The Tithe Map of 1850 shows that the land directly surrounding Strines Aqueduct was owned by Wilbraham Egerton, as part of the Strines Hall estate, and the occupier was Charles Robinson & Company. The aqueduct carries the canal over Peeres Road, which connects Strines and Turf Lea. Here the Strines Printing Company built two wharfs on the offside of the canal. The one to the north of Peeres Road was a coal wharf that incorporated a wrought-iron coal chute so that coal could be dropped directly into carts waiting on the road. Following the opening of the Macclesfield Canal in 1831 it became possible for coal to be brought here from the coal mines around Poynton. The one to the south of the road was a general goods wharf and it was provided with a crane. The house on the road, adjoining the aqueduct, was for the wharfinger and access to it could be gained from both road and wharf levels.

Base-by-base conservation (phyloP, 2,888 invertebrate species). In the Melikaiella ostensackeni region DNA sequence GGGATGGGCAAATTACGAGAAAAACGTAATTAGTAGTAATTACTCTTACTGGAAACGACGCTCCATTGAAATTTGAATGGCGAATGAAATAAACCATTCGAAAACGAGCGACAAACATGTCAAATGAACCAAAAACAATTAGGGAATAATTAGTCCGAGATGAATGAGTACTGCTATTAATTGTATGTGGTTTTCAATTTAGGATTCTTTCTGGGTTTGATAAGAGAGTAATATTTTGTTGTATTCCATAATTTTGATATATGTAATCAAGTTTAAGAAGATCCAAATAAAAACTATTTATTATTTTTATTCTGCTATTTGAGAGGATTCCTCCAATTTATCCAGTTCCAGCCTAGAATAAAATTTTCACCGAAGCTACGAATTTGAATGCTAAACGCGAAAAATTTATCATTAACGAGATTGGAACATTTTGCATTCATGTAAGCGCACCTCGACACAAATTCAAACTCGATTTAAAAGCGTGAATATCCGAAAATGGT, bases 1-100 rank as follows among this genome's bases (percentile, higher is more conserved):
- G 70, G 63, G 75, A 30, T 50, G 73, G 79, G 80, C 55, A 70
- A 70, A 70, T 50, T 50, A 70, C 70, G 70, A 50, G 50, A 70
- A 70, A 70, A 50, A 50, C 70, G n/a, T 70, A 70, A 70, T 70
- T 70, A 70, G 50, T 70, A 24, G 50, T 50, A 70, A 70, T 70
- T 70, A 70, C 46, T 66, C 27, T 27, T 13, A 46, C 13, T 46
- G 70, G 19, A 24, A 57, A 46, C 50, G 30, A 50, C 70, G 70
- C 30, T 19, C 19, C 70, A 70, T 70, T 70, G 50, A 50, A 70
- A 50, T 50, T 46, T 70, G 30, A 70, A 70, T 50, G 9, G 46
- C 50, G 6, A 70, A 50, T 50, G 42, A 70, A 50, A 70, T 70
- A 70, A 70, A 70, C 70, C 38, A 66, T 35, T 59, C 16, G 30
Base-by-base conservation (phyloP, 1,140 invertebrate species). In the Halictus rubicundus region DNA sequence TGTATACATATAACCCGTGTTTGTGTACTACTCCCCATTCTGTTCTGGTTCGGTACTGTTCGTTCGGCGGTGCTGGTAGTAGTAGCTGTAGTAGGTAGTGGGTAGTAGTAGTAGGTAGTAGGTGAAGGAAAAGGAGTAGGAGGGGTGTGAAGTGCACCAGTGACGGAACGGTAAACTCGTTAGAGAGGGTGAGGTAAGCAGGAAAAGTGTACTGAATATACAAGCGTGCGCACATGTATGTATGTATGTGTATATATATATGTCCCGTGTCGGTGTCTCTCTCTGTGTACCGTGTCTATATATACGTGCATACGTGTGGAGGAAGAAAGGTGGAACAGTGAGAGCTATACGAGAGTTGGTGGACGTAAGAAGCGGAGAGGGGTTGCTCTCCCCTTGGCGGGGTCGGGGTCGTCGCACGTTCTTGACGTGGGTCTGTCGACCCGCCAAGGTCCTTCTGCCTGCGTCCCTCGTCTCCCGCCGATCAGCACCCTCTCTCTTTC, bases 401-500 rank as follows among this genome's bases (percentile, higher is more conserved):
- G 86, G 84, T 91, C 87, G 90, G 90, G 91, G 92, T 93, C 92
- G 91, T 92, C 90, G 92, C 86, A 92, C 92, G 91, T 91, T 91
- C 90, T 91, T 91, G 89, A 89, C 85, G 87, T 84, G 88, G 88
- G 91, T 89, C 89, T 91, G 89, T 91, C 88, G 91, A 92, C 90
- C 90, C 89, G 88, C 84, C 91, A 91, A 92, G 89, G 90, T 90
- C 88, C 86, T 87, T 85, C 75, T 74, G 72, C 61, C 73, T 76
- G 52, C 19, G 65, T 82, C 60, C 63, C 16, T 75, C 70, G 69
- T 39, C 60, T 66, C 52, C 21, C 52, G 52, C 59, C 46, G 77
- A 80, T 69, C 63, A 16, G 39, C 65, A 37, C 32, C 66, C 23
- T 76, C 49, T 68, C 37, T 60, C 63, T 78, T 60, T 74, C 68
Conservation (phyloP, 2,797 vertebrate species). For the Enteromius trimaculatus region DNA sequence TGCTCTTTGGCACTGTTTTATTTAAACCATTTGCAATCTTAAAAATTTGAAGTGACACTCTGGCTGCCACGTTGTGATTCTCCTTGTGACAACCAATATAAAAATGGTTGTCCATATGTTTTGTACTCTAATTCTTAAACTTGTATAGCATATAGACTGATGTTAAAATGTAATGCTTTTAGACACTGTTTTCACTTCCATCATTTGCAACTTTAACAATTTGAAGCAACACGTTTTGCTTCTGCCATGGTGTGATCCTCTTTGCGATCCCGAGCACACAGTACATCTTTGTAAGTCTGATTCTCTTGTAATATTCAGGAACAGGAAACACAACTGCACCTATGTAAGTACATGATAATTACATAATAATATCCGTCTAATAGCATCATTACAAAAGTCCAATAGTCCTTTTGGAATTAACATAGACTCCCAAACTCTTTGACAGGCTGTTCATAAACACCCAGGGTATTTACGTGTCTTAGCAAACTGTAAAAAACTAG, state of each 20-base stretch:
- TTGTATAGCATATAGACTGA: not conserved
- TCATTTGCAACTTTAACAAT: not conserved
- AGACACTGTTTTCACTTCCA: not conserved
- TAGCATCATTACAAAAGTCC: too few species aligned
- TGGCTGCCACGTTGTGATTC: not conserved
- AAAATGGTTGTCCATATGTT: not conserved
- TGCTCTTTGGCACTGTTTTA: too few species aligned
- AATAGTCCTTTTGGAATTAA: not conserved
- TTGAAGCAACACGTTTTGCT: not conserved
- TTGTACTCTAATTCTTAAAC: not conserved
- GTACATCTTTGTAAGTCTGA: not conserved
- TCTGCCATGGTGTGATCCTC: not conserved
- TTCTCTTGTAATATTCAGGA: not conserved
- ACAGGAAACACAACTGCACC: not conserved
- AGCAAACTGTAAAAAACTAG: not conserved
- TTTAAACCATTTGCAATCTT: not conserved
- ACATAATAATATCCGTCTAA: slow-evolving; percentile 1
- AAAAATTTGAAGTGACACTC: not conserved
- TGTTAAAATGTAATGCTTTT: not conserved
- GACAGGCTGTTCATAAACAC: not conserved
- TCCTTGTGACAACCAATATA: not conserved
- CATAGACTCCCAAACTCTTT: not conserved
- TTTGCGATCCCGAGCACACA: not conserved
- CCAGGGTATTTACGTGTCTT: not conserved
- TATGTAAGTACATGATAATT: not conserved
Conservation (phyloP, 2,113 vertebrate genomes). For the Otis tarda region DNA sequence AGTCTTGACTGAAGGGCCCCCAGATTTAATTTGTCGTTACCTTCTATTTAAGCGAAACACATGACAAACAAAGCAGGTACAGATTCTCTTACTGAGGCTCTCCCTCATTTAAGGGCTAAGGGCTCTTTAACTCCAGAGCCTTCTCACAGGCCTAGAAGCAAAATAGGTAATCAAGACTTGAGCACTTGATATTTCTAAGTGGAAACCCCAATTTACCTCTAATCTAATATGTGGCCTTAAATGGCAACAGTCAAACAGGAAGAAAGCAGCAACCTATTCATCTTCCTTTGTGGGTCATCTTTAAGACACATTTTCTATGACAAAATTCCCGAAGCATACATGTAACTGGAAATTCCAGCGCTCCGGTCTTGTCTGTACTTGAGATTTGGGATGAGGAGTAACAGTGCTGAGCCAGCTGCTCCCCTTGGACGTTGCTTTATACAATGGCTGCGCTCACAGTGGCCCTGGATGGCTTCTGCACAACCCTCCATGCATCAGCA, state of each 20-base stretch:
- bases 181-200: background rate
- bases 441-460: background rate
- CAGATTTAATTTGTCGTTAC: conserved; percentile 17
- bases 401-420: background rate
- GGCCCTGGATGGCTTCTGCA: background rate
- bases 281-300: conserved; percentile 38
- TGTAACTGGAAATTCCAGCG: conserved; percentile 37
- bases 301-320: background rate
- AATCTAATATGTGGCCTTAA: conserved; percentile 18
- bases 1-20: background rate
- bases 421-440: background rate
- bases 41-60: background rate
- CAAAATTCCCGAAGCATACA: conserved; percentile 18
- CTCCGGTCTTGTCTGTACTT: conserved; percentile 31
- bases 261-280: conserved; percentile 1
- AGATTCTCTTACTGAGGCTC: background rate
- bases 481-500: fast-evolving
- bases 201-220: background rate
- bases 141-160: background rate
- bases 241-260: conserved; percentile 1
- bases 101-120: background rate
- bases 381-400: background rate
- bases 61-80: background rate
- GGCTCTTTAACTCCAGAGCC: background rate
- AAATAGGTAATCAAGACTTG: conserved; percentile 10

Strines Aqueduct and Wharfinger's House, 1920s.
The Strines Printing Company's wharfs were located here and the wrought-iron structure on the left is a coal chute that enabled carts to be loaded with coal from the wharf above.
Today, there is no visible trace of the house on the right but the stone wall where the coal chute was situated is still extant.